The Pacific Ocean off the California coast is mixed up, and so are many of the animals that live there.
The violet, thumbnail-size snails washing up here in Horseshoe Cove have never been seen this far north. By-the-wind sailors, a tiny relative of warm-water jellyfish, sprinkle the tideline by the dozen.
And in the tide pools along the cove’s rocky arms, as harbor seals about to pup look languidly on, a slow-motion battle is underway between native Giant Green and Starburst anemones, a species common in Mexico.
The southern visitors are bludgeoning their northern hosts with poisonous white-tipped tentacles.
Then there are the whales.
As many as five at a time have been foraging in the San Francisco Bay, the vast inlet about an hour south of here along the wild Sonoma and Marin coasts. The number is far larger than in a normal year, when one or two might wander in beneath the Golden Gate Bridge for a day or two at most.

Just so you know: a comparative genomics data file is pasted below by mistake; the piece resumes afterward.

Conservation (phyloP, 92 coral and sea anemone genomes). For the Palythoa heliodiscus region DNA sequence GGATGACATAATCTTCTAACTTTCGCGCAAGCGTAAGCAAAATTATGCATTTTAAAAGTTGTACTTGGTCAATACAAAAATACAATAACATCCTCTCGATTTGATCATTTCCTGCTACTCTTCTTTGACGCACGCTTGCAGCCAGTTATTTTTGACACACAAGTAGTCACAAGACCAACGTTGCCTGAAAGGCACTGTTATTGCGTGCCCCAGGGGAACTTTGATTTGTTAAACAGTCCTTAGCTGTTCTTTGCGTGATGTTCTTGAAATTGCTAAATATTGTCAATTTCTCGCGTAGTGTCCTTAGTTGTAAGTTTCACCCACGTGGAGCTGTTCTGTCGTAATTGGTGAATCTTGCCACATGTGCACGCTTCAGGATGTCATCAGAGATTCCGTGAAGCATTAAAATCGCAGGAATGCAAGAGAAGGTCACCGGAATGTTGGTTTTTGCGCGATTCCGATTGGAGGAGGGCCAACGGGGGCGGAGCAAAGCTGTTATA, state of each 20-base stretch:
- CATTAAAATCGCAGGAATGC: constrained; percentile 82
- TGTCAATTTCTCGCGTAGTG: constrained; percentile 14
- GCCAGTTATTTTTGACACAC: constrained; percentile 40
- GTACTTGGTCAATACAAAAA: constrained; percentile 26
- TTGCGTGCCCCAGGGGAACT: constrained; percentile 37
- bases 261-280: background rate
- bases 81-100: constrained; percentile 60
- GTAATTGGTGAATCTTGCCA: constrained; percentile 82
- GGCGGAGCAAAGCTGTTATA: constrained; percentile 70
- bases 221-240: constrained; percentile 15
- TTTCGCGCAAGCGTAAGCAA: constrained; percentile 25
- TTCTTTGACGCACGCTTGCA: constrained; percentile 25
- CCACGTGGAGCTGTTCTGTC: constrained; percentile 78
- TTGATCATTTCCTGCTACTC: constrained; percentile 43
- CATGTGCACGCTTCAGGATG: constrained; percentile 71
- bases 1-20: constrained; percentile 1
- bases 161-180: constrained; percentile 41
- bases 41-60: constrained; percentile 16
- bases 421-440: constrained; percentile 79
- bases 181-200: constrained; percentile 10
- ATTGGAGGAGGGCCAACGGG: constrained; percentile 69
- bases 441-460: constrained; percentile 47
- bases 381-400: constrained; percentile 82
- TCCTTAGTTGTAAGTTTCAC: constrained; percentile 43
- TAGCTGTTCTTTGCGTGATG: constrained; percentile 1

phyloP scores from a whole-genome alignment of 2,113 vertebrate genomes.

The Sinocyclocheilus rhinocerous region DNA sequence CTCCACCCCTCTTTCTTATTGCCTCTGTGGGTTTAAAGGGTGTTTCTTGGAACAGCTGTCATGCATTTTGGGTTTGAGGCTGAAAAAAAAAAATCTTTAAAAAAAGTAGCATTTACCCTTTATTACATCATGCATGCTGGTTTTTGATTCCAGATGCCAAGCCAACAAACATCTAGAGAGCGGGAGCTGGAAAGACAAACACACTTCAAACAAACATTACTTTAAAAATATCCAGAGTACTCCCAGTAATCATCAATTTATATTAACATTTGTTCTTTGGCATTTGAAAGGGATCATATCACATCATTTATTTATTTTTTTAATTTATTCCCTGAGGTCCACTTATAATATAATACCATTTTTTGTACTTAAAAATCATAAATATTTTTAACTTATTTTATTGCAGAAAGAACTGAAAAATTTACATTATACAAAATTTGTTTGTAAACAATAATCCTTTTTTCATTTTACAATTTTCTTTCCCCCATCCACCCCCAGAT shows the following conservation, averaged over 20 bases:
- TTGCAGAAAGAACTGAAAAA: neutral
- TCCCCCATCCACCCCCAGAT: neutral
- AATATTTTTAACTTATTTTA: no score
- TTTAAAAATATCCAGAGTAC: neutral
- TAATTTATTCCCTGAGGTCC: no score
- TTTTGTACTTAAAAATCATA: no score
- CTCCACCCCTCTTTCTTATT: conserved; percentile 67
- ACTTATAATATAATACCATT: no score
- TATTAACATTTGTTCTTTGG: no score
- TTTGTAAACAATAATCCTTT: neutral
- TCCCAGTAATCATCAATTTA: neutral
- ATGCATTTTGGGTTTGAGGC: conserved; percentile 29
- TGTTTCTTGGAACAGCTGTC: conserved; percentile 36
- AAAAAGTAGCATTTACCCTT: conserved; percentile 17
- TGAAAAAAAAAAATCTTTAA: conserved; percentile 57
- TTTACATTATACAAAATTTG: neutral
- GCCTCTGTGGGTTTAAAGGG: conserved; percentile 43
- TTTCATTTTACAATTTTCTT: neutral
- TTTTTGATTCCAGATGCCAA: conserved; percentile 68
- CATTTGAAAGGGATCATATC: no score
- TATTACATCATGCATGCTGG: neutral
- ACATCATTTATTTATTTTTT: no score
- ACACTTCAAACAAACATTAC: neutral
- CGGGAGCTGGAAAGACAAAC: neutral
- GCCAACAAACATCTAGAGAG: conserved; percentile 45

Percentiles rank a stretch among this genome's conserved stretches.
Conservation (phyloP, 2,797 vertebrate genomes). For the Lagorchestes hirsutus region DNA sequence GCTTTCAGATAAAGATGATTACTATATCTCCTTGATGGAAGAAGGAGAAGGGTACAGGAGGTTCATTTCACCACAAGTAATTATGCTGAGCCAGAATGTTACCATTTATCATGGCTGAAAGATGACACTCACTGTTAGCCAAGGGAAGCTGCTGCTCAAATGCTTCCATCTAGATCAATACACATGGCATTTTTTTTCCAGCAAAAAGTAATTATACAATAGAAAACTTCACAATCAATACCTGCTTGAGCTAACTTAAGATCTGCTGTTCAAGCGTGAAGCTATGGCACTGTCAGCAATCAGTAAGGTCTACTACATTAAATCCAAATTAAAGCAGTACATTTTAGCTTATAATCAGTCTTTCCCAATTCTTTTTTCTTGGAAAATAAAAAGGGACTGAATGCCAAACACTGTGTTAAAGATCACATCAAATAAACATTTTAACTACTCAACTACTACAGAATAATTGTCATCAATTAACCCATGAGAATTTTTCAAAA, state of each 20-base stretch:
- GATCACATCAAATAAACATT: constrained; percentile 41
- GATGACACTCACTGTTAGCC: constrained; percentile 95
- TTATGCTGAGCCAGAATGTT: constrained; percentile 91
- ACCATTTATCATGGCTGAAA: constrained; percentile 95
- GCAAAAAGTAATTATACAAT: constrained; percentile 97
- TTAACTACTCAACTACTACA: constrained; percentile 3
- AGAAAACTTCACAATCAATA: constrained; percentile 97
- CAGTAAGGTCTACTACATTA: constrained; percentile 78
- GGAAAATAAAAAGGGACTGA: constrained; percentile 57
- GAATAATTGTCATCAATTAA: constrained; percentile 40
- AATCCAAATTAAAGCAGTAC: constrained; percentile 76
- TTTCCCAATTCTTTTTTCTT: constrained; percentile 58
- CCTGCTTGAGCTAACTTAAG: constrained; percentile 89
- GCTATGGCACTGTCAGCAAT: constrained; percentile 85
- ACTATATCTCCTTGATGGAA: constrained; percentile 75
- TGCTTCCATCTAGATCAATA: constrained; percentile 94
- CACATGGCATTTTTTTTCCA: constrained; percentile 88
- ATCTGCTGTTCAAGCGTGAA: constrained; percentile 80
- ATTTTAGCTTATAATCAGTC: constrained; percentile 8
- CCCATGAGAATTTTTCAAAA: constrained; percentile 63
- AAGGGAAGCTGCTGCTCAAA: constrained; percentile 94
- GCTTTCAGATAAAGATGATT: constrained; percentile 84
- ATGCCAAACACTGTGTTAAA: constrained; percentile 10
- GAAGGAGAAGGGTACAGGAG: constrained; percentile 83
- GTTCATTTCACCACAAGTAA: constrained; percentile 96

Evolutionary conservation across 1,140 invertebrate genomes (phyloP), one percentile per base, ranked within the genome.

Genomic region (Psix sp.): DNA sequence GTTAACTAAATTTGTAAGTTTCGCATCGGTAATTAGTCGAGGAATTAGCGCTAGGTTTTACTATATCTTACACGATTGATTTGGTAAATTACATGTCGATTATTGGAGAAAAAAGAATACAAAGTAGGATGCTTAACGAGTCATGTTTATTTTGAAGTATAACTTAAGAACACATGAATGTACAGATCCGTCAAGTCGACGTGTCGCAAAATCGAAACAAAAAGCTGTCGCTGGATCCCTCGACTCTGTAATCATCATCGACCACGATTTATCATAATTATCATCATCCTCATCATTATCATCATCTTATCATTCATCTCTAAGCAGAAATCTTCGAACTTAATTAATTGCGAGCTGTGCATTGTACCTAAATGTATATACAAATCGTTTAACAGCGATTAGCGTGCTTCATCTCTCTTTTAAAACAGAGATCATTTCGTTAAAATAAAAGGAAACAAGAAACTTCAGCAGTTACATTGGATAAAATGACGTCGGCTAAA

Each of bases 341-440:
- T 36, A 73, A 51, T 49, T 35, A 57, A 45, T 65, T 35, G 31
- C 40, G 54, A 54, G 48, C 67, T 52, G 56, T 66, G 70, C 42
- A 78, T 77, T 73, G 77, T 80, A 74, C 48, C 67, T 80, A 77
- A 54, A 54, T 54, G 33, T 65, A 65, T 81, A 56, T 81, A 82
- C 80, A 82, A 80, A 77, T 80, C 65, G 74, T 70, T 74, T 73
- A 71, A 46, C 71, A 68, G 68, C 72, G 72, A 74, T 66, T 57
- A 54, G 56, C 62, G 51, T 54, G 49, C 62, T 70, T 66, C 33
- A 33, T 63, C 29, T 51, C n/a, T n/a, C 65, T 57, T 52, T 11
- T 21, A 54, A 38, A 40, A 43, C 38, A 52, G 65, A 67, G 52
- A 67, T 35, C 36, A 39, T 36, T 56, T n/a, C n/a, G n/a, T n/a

These whales now are staying for as long as a month. And, for the first time ever, there are two species in the bay at the same time – Grays and Humpbacks, both usually speeding north to their Bering Sea feeding grounds this time of year.
Instead, whale-watching boats are having more luck in the opaque waters off Berkeley on the bay’s eastern edge than in the open ocean. Three Grays have also washed up dead on bay shores in recent weeks, their stomachs empty.
“Our guess is that they are super hungry, maybe looking for a little food before continuing north,” said Bill Keener, a marine mammal biologist who has been tracking whales, dolphins and porpoises in the bay for decades as head of Golden Gate Cetacean Research.
“But why are they staying this long? We can’t really figure out what these guys are doing.”
Five years ago, the Gulf of Alaska warmed to record temperatures, likely due to a sudden acceleration in the melting of Arctic sea ice. Usually a cold southern current flows along California.
That year, the warm “blob” spread down the coast and, instead of blocking tropical species from moving north, it served as a balmy welcome to a variety of animals far from home.